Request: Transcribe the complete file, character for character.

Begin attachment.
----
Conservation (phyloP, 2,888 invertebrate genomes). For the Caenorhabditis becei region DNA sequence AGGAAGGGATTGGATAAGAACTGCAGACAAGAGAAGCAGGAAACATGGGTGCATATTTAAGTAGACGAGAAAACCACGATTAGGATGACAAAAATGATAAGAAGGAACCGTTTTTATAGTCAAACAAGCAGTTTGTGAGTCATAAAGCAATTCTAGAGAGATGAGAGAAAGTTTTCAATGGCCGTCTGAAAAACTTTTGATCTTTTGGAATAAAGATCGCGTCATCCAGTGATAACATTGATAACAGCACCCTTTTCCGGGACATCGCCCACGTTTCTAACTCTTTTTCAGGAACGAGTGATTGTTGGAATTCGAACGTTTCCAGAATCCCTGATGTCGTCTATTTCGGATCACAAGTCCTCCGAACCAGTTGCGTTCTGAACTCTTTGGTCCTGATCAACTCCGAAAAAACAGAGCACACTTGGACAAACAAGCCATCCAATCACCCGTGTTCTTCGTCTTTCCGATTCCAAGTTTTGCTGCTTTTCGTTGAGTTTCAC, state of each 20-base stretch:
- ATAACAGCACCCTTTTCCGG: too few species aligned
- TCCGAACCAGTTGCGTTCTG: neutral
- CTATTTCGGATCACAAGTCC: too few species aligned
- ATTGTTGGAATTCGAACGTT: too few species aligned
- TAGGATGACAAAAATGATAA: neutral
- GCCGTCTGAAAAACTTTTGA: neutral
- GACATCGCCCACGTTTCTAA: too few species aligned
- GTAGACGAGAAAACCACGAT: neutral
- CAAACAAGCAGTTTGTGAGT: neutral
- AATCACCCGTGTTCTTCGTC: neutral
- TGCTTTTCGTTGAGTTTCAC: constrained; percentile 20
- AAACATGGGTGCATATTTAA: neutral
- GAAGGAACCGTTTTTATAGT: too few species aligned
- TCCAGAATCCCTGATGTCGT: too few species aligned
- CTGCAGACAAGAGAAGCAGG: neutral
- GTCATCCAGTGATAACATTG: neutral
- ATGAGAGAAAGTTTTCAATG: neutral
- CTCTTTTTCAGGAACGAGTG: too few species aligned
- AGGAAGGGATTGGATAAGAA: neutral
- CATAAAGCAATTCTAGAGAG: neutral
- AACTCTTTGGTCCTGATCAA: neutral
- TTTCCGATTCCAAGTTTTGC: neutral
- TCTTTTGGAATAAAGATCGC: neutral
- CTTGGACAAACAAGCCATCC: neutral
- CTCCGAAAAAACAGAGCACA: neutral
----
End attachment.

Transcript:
Conservation (phyloP, 2,888 invertebrate genomes). For the Caenorhabditis becei region DNA sequence AGGAAGGGATTGGATAAGAACTGCAGACAAGAGAAGCAGGAAACATGGGTGCATATTTAAGTAGACGAGAAAACCACGATTAGGATGACAAAAATGATAAGAAGGAACCGTTTTTATAGTCAAACAAGCAGTTTGTGAGTCATAAAGCAATTCTAGAGAGATGAGAGAAAGTTTTCAATGGCCGTCTGAAAAACTTTTGATCTTTTGGAATAAAGATCGCGTCATCCAGTGATAACATTGATAACAGCACCCTTTTCCGGGACATCGCCCACGTTTCTAACTCTTTTTCAGGAACGAGTGATTGTTGGAATTCGAACGTTTCCAGAATCCCTGATGTCGTCTATTTCGGATCACAAGTCCTCCGAACCAGTTGCGTTCTGAACTCTTTGGTCCTGATCAACTCCGAAAAAACAGAGCACACTTGGACAAACAAGCCATCCAATCACCCGTGTTCTTCGTCTTTCCGATTCCAAGTTTTGCTGCTTTTCGTTGAGTTTCAC, state of each 20-base stretch:
- ATAACAGCACCCTTTTCCGG: too few species aligned
- TCCGAACCAGTTGCGTTCTG: neutral
- CTATTTCGGATCACAAGTCC: too few species aligned
- ATTGTTGGAATTCGAACGTT: too few species aligned
- TAGGATGACAAAAATGATAA: neutral
- GCCGTCTGAAAAACTTTTGA: neutral
- GACATCGCCCACGTTTCTAA: too few species aligned
- GTAGACGAGAAAACCACGAT: neutral
- CAAACAAGCAGTTTGTGAGT: neutral
- AATCACCCGTGTTCTTCGTC: neutral
- TGCTTTTCGTTGAGTTTCAC: constrained; percentile 20
- AAACATGGGTGCATATTTAA: neutral
- GAAGGAACCGTTTTTATAGT: too few species aligned
- TCCAGAATCCCTGATGTCGT: too few species aligned
- CTGCAGACAAGAGAAGCAGG: neutral
- GTCATCCAGTGATAACATTG: neutral
- ATGAGAGAAAGTTTTCAATG: neutral
- CTCTTTTTCAGGAACGAGTG: too few species aligned
- AGGAAGGGATTGGATAAGAA: neutral
- CATAAAGCAATTCTAGAGAG: neutral
- AACTCTTTGGTCCTGATCAA: neutral
- TTTCCGATTCCAAGTTTTGC: neutral
- TCTTTTGGAATAAAGATCGC: neutral
- CTTGGACAAACAAGCCATCC: neutral
- CTCCGAAAAAACAGAGCACA: neutral